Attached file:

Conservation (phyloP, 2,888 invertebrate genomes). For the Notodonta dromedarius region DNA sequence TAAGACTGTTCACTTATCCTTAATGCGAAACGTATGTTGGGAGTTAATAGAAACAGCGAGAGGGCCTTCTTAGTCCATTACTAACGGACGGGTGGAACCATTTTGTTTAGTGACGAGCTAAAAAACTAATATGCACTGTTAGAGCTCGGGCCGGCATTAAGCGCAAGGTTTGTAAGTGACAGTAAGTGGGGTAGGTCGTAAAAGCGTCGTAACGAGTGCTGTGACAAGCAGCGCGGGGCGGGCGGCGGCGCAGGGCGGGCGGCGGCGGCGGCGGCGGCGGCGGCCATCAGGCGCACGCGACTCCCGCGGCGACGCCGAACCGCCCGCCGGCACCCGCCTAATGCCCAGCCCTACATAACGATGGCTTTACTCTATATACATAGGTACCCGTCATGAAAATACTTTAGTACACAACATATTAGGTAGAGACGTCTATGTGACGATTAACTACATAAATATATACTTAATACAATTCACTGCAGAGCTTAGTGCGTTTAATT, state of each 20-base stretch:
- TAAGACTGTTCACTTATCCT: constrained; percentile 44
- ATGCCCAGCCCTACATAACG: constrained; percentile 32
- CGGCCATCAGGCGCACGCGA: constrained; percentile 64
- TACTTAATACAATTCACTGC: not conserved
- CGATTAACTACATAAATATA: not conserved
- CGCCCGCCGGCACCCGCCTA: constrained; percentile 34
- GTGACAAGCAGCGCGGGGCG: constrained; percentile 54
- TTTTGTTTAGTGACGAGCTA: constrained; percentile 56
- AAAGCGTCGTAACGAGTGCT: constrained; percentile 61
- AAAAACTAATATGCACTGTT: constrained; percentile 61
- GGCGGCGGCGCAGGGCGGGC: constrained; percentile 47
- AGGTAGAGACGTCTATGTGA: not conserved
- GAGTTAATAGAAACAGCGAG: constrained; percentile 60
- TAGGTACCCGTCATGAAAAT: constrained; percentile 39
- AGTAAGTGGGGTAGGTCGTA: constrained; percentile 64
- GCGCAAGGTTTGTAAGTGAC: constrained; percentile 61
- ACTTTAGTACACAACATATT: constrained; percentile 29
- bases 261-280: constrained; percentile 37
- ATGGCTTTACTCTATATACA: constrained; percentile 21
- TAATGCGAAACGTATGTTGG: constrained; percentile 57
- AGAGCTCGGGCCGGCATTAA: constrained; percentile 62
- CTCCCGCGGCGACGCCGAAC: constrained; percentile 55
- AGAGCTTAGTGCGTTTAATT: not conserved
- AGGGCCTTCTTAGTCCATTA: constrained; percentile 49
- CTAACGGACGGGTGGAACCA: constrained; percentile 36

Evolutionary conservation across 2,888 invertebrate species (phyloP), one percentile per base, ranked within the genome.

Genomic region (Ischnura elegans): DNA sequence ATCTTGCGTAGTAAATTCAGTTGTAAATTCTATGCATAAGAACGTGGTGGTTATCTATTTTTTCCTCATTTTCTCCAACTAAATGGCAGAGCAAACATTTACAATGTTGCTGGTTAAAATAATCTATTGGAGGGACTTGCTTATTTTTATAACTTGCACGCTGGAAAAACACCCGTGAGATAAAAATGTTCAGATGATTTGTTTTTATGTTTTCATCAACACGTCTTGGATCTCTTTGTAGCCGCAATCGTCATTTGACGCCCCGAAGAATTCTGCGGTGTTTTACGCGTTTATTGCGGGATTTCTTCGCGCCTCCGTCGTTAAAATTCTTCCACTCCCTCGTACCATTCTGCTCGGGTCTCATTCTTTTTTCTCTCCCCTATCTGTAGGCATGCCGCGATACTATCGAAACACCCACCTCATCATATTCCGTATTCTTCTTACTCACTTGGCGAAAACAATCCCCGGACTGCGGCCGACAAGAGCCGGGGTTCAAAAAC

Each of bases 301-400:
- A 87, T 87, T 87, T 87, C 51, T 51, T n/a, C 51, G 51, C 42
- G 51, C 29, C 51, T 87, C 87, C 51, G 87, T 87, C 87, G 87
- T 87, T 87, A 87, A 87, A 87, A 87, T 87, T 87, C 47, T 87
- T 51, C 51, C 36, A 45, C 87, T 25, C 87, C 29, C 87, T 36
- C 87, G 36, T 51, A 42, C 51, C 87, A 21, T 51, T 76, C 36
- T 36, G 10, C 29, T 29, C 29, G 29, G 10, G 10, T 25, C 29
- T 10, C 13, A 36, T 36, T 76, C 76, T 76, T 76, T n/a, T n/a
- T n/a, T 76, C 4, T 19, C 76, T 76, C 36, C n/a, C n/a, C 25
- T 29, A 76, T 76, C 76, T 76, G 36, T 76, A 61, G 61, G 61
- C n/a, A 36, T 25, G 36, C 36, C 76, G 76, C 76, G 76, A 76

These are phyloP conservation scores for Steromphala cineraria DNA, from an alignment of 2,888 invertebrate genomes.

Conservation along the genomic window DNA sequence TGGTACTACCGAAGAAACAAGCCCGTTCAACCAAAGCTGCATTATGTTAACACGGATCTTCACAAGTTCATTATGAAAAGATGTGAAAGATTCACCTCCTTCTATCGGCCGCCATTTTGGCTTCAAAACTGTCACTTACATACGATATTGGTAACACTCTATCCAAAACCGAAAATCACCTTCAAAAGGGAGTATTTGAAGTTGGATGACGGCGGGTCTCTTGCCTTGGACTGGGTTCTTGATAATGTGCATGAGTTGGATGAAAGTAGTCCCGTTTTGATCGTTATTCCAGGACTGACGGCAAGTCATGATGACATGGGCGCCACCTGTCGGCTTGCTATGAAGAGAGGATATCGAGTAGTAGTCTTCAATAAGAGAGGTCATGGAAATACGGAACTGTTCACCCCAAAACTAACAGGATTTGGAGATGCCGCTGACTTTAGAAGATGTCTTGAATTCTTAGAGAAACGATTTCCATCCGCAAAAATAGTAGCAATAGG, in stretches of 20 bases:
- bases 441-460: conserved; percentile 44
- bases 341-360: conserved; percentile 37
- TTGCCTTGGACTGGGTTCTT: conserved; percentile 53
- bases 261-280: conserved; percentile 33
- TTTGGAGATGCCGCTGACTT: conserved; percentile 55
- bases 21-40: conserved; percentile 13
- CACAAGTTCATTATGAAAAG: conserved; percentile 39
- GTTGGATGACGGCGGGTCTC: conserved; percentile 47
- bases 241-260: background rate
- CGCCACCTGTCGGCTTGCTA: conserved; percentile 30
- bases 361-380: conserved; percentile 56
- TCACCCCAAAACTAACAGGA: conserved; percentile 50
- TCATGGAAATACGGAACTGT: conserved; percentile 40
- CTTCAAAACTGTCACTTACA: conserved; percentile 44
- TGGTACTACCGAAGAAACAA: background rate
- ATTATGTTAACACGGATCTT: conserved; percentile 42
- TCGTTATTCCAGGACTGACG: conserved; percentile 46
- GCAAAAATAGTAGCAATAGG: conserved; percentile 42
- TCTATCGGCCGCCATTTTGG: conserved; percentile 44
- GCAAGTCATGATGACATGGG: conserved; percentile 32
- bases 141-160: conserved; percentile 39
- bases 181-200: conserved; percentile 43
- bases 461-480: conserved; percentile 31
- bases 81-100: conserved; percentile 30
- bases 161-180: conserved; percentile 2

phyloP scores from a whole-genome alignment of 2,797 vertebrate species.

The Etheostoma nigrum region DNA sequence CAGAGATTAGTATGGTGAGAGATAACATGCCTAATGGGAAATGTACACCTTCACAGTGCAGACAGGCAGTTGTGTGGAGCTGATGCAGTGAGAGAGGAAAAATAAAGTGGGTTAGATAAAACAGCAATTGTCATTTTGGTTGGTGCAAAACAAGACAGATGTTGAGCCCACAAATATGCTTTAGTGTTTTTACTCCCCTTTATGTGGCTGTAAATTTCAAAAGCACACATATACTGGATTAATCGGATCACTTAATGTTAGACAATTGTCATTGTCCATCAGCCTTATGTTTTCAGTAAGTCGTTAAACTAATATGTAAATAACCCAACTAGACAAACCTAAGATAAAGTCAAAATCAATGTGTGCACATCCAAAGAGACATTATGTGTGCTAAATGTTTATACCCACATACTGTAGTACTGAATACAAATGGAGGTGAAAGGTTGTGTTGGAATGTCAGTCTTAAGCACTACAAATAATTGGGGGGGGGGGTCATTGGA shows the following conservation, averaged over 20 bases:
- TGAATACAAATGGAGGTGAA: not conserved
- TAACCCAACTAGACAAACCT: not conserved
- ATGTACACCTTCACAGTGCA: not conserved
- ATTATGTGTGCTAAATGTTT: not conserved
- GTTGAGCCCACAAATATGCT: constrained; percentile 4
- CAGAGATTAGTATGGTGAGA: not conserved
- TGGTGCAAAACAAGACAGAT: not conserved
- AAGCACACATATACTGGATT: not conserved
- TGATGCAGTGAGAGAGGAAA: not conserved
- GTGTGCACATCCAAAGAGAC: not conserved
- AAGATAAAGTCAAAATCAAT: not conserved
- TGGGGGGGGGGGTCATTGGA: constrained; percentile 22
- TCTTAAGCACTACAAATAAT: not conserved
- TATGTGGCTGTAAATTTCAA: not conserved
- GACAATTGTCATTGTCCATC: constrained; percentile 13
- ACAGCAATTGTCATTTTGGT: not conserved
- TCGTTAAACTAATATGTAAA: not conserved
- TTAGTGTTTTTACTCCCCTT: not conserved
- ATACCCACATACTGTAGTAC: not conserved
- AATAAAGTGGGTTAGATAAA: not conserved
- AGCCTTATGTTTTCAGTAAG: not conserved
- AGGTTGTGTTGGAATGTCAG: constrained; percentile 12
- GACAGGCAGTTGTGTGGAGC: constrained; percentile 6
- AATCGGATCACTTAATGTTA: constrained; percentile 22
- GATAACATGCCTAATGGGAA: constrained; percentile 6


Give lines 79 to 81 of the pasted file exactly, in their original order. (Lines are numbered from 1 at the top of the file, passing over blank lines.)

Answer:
- AAGATAAAGTCAAAATCAAT: not conserved
- TGGGGGGGGGGGTCATTGGA: constrained; percentile 22
- TCTTAAGCACTACAAATAAT: not conserved